Poll: Those with no religion now outnumber Protestants among millennials

Nothing rounds out the day like a good “America in decline” poll.

I don’t think is evidence of decline per se, of course. I’m not religious myself. But it’s hard not to notice that tribalism, political and otherwise, seems to be expanding as religious identity weakens. And that many of those substitute tribal identities are underwhelming or obnoxious.

If millennials insist upon evangelizing about (a) Jesus, (b) Jordan Peterson, or (c) Ta-Nehisi Coates, which choice is best if (d) none of the above isn’t available?

Fifteen years ago the share of Protestants among the 18-29 group was 34 percent versus 19 percent who had no religion. Today it’s 22/35. The decline in Protestants within the group isn’t purely a function of younger Americans being less religious, though. Young adults are more diverse racially and ethnically so they’re also more likely to include Americans who don’t practice Christianity at all.

Protestants still outnumber the non-religious among Democrats, 36/23, but you can’t understand that number without understanding the racial divide on the question. Black Americans, who are overwhelmingly Democratic, are still solidly Protestant at 61 percent (in fact, they’re the most Protestant demographic group tested here and it isn’t close). White Protestants, meanwhile, are all but vanishing from the Democratic ranks. Blend them together and that’s how you end up with a baseline of 36 percent across the entire party. If you’re white and Protestant these days, odds are very good that you’re a Republican. But even there, the numbers are down. Whereas the GOP was 60 percent Protestant in 2003, it’s 49 percent now. Not even a majority anymore.

A fascinating detail: The rise across the population in non-religious people is basically entirely at the expense of Protestants. Catholics are steady as she goes over 15 years, although there are racial footnotes to that too.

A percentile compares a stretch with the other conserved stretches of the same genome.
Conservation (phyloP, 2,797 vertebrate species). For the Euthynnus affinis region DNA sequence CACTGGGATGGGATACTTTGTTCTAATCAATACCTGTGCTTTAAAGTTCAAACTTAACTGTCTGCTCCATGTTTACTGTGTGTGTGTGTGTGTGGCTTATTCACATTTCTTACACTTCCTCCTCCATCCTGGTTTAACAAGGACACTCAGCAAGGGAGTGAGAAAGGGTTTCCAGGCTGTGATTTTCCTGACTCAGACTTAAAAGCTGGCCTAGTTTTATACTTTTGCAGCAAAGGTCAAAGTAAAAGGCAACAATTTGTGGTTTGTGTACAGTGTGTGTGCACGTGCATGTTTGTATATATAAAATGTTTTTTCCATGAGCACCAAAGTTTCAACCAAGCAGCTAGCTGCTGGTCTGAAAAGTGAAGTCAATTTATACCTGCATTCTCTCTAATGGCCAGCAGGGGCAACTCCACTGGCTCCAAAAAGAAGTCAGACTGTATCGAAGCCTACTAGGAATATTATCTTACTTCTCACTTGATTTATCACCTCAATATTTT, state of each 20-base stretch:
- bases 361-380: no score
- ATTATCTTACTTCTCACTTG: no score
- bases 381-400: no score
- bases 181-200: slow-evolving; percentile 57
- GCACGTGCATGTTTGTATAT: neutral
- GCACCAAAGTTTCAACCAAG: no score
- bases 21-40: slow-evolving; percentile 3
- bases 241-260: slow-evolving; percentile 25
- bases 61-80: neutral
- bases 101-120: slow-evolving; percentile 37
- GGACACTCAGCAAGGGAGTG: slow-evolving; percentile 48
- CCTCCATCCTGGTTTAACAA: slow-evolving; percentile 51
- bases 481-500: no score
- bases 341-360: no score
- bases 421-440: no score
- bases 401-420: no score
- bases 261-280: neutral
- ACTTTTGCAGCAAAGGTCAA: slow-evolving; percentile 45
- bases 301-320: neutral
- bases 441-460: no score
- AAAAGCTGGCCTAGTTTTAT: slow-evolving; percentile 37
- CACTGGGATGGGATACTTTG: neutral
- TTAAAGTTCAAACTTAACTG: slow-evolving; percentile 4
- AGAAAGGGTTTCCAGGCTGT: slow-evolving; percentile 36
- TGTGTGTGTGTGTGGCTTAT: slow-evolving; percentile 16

The Catholic share is steady but the demographics are not. Catholicism is also shrinking among whites, as a PRRI survey found last year. The reason the faith isn’t losing ground as a share of all Americans is because the Latino population is growing and Catholicism is the most common faith among Latinos. They also lean Democratic, of course, which means the left is headed (unless it’s already there) towards a party where whites are pretty uniformly secularists, blacks are Protestants, and Latinos are Catholic.

Speaking of which, a sign of the times. I missed it a few weeks ago but there’s now a bona fide secular (i.e. “Freethought”) caucus in the House comprised of four left-wing Democrats. The most outspoken of them, Jared Huffman of California, is a self-professed agnostic, a label that was almost unimaginable among members of Congress a decade ago. It tells you how far left California is, and how much more mainstream the no-religion share of America is, that he feels safe not only embracing the label now but starting a caucus to advocate for secular positions. Makes sense: If this is the direction the wider Democratic Party is headed (or at least the white share of it), it’s going to demand representation.